Borrell Associates recently released their Annual Benchmarking Online Media report detailing shifts in local media spend. Overall Borrell predicts that spending in local markets will jump 21% this year to nearly $20 billion, but one of the key trends they outline as part of this growth is the increase in “non-advertising” spend: comprising services like paid search, SEO, social media marketing and reputation management. As Gordon Borrell recently commented:
“This transformation that we’ve begun to see, is that it is getting harder and harder to determine what’s advertising and what’s services…..Most forecasts call for a gradual slowdown of traditional advertising expenditures and growth in ‘non-advertising’ marketing and promotions spending. This change is based on the idea that advertisers actually want results more than they want advertising.”
This shift is an important one, and it means that everyone in the media business in the Digital era needs to go way beyond simply selling “reach”. Today they first need figure out what each business is trying to do (their goals), and then put together a combination of services and advertising that will best drive results for them. This is a topic I also touched on during a presentation I did at the Interactive Local Marketing East conference in March (you can read a recap of that ILM session discussing digital marketing “services” here).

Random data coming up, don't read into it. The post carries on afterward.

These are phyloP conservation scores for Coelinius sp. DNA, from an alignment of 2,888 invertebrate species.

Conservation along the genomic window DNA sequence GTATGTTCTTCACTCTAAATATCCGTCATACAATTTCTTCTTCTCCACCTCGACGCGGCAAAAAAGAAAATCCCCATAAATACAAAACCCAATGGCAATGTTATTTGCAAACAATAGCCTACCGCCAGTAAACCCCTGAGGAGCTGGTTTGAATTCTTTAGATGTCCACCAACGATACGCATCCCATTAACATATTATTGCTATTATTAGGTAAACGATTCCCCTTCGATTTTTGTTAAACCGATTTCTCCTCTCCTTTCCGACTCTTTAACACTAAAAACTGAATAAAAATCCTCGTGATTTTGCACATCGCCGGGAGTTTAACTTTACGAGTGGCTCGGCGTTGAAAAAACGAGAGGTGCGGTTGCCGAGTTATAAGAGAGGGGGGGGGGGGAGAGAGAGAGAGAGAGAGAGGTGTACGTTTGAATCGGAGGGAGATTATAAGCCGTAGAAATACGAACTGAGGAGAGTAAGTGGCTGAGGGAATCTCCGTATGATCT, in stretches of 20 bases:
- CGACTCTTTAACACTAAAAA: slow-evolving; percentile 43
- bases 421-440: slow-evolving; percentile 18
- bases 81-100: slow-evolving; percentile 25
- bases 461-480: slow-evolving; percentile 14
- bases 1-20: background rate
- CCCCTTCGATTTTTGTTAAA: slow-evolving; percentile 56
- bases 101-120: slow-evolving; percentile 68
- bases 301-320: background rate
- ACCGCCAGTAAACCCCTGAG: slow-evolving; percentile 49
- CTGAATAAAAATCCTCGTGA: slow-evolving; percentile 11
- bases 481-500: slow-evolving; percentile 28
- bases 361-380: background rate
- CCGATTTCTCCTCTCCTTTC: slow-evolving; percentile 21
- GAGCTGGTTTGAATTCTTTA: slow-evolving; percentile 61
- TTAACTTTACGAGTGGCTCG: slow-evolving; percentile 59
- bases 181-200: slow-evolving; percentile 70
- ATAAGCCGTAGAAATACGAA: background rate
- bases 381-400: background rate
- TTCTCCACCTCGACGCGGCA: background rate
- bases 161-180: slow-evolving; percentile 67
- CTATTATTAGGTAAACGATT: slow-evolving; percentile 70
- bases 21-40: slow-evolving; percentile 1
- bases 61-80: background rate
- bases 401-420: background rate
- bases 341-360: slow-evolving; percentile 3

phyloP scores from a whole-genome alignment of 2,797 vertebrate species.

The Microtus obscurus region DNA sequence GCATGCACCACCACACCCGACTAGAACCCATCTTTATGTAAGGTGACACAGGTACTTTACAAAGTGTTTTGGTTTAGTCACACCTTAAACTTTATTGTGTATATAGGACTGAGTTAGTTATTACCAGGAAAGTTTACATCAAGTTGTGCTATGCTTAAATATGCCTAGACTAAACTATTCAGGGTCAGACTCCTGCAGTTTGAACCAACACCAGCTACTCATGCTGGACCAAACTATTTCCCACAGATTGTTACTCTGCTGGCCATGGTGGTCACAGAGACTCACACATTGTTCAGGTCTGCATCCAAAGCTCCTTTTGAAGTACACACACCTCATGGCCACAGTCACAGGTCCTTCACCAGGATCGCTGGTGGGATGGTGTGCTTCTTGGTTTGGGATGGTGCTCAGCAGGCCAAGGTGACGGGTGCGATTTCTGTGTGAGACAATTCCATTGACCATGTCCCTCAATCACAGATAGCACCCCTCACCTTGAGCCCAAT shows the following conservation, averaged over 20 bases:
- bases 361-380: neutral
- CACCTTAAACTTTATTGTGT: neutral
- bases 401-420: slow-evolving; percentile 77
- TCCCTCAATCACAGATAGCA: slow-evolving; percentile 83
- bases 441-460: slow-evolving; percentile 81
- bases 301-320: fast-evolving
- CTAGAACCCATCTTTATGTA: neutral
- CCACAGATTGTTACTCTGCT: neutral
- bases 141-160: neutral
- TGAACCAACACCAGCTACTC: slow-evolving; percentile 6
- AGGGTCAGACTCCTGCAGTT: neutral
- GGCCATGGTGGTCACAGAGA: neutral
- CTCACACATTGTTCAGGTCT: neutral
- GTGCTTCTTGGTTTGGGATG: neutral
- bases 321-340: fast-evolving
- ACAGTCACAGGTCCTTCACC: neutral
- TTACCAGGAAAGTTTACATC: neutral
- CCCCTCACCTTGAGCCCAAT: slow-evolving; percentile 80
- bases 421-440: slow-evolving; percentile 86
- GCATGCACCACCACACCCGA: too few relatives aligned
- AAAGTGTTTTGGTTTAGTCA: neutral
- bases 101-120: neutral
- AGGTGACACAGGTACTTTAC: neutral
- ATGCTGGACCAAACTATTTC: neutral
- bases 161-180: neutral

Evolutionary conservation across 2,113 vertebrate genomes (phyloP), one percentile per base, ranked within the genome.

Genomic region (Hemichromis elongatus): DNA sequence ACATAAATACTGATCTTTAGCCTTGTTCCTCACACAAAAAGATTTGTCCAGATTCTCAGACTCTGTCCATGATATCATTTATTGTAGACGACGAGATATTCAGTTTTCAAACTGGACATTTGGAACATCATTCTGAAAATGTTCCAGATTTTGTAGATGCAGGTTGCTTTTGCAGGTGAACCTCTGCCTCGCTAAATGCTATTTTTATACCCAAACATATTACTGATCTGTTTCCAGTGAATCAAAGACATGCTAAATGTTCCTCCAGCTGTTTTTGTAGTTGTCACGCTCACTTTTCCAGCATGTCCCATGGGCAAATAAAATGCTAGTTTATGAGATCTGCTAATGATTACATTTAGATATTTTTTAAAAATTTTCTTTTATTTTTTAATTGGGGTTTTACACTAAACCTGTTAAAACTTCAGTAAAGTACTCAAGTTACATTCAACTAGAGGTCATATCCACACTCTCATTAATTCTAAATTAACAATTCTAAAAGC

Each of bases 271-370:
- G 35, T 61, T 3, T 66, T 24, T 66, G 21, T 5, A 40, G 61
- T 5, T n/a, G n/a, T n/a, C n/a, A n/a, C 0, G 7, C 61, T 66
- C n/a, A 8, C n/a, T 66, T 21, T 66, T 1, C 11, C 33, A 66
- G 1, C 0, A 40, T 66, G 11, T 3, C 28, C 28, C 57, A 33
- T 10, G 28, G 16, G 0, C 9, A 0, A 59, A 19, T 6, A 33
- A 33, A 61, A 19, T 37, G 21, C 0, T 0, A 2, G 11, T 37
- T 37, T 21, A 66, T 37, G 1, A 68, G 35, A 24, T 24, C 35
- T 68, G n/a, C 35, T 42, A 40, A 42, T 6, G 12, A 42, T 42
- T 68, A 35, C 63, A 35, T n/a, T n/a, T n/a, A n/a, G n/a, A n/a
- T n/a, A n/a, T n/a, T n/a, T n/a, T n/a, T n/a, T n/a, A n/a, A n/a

The change that Borrell identifies builds on data they published in a 2011 report, which surveyed 2872 local businesses about their plans for marketing and advertising. What the research found was that local businesses are increasingly viewing their websites as the core for driving those results. The report commented:
It was very plain and broad in the old, pre-web days. Intermediated marketing communications — done through media — was advertising. The communications you did yourself was promotional. Nowadays, when SMBs are asked about online advertising, nine out of every ten talk about spending on their own websites.
The finding also applied to local businesses extended web presence on social media outposts, as the report found that one out of every three SMBs is planned to increase spending on social media in the next year.
This shift in viewing the web site– and the extended web presence– as a foundational piece of the modern digital marketing plan has been showing up in other data as well. In 2011 MarketingSherpa surveyed 935 BtoB marketers about their most important marketing channels. The study clearly showed the primary importance of the company website and spend associated with it.
All of this is pointing to a new world that agencies and media companies need to quickly adapt to. When businesses look for partners today, it will be ones who can go beyond advertising reach to effectively drive results that get the job.